The Economy: Central Banks have again re-emerged as the biggest influence on financial markets. This follows a period, earlier this year, when global politics ruled. Since then, global and national politics have resumed their traditional role of all talk, no action; all hat, no cattle. Gridlock. Obstructionist, Stumblebum Democrats. Obstructionist, Stumblebum Republicans. “This time is different” turned on its head once again. So we’re back to relying on Fed Chair Yellen to provide us with our daily diet of comedic relief. This year the Fed has convinced markets that interest rates were going up to preserve the integrity of the financial system. In last week’s Congressional testimony, Yellen backtracked on that carefully crafted plan. Now markets are convinced that we’ll see lower for longer in interest rates. The Fed’s inability to adhere to any type of Monetary Policy other than whimsy, has again proven to be the case. Stocks and real estate continue their run to infinity and beyond.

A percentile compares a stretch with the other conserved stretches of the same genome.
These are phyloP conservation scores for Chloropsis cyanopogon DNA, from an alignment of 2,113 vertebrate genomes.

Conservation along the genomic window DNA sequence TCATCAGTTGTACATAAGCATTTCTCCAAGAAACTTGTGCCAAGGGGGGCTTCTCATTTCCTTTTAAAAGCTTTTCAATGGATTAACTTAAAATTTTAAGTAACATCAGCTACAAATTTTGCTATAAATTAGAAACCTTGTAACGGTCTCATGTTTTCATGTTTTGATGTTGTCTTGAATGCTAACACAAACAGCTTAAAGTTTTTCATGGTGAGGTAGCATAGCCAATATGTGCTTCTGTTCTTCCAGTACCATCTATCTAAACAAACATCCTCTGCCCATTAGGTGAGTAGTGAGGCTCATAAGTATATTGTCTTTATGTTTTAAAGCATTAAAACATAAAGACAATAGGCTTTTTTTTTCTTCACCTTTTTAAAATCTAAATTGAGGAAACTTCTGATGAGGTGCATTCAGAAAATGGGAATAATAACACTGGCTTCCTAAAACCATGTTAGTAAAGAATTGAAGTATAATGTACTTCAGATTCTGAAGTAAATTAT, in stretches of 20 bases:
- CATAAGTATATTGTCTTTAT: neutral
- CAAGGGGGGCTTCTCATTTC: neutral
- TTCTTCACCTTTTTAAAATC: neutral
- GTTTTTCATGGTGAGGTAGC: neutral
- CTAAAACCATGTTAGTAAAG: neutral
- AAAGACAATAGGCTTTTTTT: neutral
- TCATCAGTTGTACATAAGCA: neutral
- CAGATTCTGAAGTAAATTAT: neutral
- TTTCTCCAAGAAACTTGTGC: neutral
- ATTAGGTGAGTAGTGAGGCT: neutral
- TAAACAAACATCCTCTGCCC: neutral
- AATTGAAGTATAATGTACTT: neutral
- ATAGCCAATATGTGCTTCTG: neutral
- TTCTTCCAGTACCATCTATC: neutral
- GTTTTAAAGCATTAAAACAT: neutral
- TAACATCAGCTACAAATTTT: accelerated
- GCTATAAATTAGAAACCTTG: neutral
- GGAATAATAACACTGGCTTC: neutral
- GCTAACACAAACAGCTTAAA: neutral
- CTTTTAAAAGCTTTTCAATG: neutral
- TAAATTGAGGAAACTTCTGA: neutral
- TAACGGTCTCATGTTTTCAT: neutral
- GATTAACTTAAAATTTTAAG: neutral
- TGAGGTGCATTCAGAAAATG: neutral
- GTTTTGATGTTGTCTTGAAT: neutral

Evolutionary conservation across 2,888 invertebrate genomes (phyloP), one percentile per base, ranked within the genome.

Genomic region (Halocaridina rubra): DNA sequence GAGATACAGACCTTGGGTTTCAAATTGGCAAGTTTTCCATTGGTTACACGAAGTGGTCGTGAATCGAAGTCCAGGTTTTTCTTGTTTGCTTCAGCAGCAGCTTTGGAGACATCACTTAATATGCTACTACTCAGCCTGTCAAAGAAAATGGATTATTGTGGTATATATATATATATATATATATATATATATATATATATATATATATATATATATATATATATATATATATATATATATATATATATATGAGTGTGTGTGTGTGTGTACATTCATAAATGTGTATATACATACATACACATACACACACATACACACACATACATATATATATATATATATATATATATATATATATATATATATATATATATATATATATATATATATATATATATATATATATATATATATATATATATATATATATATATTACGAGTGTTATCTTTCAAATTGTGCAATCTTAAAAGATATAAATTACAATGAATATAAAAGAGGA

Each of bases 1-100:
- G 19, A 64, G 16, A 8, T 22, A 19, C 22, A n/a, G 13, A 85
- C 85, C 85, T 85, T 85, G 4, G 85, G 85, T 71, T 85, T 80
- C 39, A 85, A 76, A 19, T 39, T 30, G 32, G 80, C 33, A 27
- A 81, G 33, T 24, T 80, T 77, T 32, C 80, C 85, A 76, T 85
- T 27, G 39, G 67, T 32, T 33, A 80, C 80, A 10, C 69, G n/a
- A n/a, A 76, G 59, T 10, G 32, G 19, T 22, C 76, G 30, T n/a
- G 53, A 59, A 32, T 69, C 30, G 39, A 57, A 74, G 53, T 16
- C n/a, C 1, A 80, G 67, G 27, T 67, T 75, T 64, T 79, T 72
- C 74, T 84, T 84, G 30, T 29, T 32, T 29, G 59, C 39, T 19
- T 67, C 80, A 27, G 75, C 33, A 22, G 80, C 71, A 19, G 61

Food for Thought: Free money continues to be the official policy of the Fed. Savers have gotten crushed for 8-years. Markets have levitated. According to some, the FANGs now account for 30% of stock market returns. We saw it in the 60s with the Nifty Fifty. Stocks and real estate have been immune to shocks of any kind. So there is now an entire generation of investors who are convinced that markets only go up. There are bold investors and there are old investors but there are no bold, old investors. We continue to see a disconnect between an expanding economy and the need for unceasing stimulus. More Cowbell! It is a no-win situation. With markets relentlessly rising you have to stay on the dance floor. Keep dancing but do it closer to the door.
Music of the Week: Steely Dan’s “Everything Must Go”